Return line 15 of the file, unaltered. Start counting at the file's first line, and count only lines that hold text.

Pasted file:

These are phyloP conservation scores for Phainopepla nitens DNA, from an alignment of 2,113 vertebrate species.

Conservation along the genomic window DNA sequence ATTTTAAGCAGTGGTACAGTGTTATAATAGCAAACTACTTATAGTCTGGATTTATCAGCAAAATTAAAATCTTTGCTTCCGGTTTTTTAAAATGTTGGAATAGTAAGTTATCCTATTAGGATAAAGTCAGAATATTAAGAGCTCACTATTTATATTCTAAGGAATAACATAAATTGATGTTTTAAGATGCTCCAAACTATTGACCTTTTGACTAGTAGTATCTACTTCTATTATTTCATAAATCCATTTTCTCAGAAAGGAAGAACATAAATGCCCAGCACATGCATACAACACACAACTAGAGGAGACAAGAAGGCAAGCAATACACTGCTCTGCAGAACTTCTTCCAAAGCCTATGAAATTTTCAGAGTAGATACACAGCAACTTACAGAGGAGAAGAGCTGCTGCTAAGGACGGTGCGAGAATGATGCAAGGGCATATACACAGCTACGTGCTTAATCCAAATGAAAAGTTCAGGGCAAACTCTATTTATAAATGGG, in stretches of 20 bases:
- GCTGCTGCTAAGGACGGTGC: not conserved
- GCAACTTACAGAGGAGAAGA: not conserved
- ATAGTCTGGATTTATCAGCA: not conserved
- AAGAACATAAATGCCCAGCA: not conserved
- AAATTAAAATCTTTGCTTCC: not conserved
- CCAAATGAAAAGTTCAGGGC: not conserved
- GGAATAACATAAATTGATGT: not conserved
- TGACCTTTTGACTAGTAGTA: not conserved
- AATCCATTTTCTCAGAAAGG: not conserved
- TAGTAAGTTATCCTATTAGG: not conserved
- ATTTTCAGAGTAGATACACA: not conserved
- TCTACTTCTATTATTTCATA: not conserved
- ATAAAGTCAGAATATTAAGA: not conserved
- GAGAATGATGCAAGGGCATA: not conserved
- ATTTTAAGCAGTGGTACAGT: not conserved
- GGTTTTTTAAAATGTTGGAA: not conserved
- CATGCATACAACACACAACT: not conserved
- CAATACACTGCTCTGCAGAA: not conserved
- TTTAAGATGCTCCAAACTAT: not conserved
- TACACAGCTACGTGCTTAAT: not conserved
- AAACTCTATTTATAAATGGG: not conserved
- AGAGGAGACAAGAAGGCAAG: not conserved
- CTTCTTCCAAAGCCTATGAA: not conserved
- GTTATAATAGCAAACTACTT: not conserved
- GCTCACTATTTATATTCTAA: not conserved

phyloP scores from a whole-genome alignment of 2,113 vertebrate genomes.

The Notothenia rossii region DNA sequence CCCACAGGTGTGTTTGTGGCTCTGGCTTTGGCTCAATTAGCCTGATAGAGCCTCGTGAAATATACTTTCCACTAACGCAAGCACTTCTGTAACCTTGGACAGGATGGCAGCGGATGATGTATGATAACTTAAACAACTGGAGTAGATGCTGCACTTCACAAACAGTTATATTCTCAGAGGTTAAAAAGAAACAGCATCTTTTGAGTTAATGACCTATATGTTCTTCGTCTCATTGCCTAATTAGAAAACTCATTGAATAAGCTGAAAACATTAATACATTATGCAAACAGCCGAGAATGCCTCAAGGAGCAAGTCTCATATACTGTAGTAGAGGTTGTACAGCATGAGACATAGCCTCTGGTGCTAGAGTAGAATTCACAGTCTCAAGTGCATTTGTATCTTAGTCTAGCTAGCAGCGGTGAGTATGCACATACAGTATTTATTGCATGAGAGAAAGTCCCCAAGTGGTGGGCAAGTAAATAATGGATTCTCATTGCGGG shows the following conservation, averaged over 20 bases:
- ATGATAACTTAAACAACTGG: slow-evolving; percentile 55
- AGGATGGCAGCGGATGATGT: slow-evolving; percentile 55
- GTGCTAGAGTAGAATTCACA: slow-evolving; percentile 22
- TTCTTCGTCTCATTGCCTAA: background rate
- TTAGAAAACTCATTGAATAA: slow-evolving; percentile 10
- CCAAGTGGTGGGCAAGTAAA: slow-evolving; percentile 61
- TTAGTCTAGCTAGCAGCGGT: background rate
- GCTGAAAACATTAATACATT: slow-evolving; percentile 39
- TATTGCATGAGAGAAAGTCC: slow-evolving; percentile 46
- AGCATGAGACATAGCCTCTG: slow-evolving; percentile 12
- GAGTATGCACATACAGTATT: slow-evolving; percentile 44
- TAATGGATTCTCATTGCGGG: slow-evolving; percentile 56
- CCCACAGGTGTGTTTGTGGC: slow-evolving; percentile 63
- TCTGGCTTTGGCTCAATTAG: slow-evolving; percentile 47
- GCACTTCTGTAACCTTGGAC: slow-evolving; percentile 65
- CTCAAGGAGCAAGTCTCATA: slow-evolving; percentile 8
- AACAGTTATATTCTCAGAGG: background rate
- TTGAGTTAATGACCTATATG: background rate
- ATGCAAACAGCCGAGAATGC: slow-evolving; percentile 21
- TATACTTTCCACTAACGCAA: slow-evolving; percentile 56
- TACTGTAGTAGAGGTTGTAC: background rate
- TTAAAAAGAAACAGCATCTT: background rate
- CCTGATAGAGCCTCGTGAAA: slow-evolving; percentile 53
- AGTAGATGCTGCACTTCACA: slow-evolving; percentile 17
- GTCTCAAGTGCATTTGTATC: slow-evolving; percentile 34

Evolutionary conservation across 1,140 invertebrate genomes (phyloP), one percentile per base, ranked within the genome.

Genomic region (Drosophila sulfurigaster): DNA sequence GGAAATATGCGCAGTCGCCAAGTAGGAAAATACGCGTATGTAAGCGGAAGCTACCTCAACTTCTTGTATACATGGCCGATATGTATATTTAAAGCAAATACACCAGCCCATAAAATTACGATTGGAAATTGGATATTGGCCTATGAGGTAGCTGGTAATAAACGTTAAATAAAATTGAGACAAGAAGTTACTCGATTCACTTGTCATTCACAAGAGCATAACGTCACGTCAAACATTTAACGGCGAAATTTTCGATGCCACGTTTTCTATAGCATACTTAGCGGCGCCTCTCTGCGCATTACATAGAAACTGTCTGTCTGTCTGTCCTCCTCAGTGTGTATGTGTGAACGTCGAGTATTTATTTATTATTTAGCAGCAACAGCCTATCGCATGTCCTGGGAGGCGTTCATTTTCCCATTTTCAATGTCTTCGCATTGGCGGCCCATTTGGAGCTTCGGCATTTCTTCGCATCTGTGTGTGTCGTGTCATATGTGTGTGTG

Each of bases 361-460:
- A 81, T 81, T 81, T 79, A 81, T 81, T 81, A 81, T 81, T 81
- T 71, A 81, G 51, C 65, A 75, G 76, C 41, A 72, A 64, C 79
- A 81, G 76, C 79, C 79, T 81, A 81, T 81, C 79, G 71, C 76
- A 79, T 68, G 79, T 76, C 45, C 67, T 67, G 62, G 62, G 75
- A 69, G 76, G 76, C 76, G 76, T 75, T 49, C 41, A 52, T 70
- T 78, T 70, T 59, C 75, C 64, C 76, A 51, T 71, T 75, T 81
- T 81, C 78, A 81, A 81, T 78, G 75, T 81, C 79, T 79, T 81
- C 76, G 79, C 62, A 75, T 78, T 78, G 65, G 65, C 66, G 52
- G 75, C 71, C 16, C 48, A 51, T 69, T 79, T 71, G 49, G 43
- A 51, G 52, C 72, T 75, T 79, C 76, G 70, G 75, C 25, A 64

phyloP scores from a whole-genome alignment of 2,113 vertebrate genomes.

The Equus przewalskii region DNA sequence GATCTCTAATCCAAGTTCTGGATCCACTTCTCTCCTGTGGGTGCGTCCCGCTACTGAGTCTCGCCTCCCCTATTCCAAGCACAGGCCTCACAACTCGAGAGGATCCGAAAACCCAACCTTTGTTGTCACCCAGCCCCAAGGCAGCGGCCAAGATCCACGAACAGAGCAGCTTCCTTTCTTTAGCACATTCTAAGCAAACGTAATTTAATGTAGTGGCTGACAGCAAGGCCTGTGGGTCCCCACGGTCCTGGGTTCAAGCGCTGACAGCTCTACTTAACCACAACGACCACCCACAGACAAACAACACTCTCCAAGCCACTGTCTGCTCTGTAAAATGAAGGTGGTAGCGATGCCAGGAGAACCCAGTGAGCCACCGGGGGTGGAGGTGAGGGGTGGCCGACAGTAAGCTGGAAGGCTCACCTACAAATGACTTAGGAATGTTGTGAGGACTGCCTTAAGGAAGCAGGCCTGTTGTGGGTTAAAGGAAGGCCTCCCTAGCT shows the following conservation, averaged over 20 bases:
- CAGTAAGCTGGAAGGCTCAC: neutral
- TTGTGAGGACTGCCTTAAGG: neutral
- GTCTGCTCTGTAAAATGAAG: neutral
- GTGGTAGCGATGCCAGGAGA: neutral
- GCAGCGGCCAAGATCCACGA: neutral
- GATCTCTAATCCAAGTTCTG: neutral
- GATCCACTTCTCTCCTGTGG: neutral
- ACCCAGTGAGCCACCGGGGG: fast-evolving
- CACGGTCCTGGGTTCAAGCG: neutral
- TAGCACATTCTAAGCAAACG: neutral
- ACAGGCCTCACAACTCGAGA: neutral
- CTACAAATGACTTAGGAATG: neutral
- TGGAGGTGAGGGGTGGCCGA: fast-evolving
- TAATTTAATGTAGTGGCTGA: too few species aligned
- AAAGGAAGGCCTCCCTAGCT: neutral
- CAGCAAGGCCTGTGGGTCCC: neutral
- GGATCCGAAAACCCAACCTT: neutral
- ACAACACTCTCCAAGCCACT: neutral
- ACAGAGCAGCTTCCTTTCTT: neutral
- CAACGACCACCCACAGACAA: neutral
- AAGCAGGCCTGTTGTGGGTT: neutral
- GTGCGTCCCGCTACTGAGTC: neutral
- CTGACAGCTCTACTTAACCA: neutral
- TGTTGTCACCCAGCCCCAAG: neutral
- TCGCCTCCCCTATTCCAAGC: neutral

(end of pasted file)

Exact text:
- ATAAAGTCAGAATATTAAGA: not conserved